As positive as this sounds, there are huge problems across the political spectrum. In the UK, from fracking to aviation expansion and tax breaks for big oil, the Conservative government is mocking the climate agreement it approved in Paris only a year ago. As polluters, shipping and aviation are still getting a fairly free ride. In the energy markets themselves the pace and cost of investments is problematic and there are practical problems to overcome to build an infrastructure less centralised and more friendly to multi-scale, multi-source renewables.
The International Labour Organisation calculates that with the right policy and investment, tens of millions of jobs will be created in the emerging ‘green collar’ employment sectors. But, on the left, several unions still tenaciously defend energy (and capital) intensive industries. Not only does this miss the potential for greater job creation through conversion to new sectors, something that Britain faced in the post-cold war period, but represents a broader failure of solidarity with those condemned in a warming world.
For campaigners, the challenge is how to balance opposition with proposition. Against the odds, residents of towns such as Balcombe in Sussex, threatened with fracking, have combined creative opposition with the development of community-based renewable energy alternatives. This matters enormously.
We won’t avert catastrophic climate change or fundamentally compromising our ecological life support systems simply with a massive increase in renewable energy. Alongside cutting fossil fuel use we need energy systems that work for their local communities in a range of ways – different systems carry a different kind of DNA for the economy around them. According to the Department of Energy and Climate Change, before its closure by the new prime minster Theresa May in July, community-owned renewable energy projects give 12 to 13 times more value to communities and local areas than those that are privately owned because they create more jobs and the returns from investment stay locally. Germany has over 900 energy cooperatives, which enjoy the right to sell energy directly to third parties – and in Hamburg citizen action led to the grid being brought back into public control.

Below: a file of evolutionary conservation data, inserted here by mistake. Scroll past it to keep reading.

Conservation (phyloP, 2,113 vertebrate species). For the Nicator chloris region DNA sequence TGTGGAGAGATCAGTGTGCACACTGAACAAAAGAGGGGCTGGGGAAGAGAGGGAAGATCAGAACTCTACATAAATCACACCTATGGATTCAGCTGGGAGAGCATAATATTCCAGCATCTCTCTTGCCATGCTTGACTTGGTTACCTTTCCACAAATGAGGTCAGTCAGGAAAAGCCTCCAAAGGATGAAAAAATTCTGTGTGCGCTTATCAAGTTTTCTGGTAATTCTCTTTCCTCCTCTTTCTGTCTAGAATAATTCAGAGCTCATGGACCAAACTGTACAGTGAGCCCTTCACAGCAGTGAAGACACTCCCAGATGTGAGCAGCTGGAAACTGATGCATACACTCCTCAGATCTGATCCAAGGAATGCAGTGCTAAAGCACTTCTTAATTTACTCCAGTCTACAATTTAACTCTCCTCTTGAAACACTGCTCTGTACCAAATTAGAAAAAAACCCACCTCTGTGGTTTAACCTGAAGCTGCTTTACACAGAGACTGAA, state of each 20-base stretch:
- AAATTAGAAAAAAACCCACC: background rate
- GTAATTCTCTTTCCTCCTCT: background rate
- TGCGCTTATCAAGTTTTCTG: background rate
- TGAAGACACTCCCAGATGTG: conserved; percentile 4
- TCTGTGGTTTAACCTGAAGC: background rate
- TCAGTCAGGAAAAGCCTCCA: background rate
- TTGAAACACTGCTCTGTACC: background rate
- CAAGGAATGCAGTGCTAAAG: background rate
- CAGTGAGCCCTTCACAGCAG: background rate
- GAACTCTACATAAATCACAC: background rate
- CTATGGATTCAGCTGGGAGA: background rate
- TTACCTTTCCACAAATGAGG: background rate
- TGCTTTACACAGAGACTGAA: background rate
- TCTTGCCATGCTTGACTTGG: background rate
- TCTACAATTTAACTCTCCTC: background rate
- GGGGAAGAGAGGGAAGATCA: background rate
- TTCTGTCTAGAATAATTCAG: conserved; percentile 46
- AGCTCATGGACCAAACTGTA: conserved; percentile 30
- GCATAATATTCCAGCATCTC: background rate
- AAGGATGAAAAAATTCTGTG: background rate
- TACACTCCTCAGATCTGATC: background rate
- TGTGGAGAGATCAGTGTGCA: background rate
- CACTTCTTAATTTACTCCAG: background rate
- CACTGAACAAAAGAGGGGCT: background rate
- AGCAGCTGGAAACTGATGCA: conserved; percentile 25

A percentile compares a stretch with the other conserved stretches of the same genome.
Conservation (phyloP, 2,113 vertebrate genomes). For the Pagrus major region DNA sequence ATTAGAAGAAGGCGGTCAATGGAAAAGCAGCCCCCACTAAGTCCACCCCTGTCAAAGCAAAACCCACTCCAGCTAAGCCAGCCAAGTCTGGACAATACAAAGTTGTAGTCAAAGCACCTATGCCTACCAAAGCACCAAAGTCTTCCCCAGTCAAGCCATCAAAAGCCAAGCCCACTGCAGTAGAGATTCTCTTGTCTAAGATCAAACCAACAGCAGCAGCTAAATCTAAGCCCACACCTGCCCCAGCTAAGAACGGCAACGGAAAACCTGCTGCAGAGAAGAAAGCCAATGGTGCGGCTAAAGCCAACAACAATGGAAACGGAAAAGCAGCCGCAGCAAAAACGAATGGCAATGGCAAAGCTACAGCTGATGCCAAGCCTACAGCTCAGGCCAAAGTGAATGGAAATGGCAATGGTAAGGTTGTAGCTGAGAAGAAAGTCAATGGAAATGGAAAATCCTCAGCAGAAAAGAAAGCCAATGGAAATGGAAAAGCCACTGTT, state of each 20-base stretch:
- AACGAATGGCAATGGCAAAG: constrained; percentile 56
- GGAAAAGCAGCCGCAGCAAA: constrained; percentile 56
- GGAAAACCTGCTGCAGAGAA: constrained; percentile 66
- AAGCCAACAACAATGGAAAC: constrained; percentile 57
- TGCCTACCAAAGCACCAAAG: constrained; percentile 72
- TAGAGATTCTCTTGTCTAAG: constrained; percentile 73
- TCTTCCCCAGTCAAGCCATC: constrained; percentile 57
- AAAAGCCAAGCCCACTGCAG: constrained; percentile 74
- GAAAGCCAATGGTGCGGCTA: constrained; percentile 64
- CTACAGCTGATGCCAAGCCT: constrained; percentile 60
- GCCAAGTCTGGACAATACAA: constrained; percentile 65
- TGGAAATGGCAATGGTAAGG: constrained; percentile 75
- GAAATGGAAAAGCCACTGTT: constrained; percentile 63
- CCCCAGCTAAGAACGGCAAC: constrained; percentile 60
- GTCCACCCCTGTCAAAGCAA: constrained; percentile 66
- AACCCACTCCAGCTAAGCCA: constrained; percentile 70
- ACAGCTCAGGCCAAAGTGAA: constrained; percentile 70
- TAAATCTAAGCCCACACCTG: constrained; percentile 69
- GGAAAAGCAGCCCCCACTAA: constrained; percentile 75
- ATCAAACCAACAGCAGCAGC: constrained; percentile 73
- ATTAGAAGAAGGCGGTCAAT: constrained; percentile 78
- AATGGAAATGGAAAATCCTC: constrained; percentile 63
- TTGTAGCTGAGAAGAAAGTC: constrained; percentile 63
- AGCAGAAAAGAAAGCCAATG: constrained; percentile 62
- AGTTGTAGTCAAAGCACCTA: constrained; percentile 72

In Energy and Equity, published in 1973, Ivan Illich wrote that a society based on low energy use and equal access would be more convivial and supportive of democracy. In our bounded world, any utopian vision for an energy system begins here. Can we make such visions real? As the human brain needs less energy to function than an old light bulb, I don’t see why not.
Andrew Simms is co-director of the New Weather Institute, a research fellow at the Centre for Global Political Economy at Sussex University, and author of Cancel the Apocalypse: New Paths to Prosperity (Little, Brown)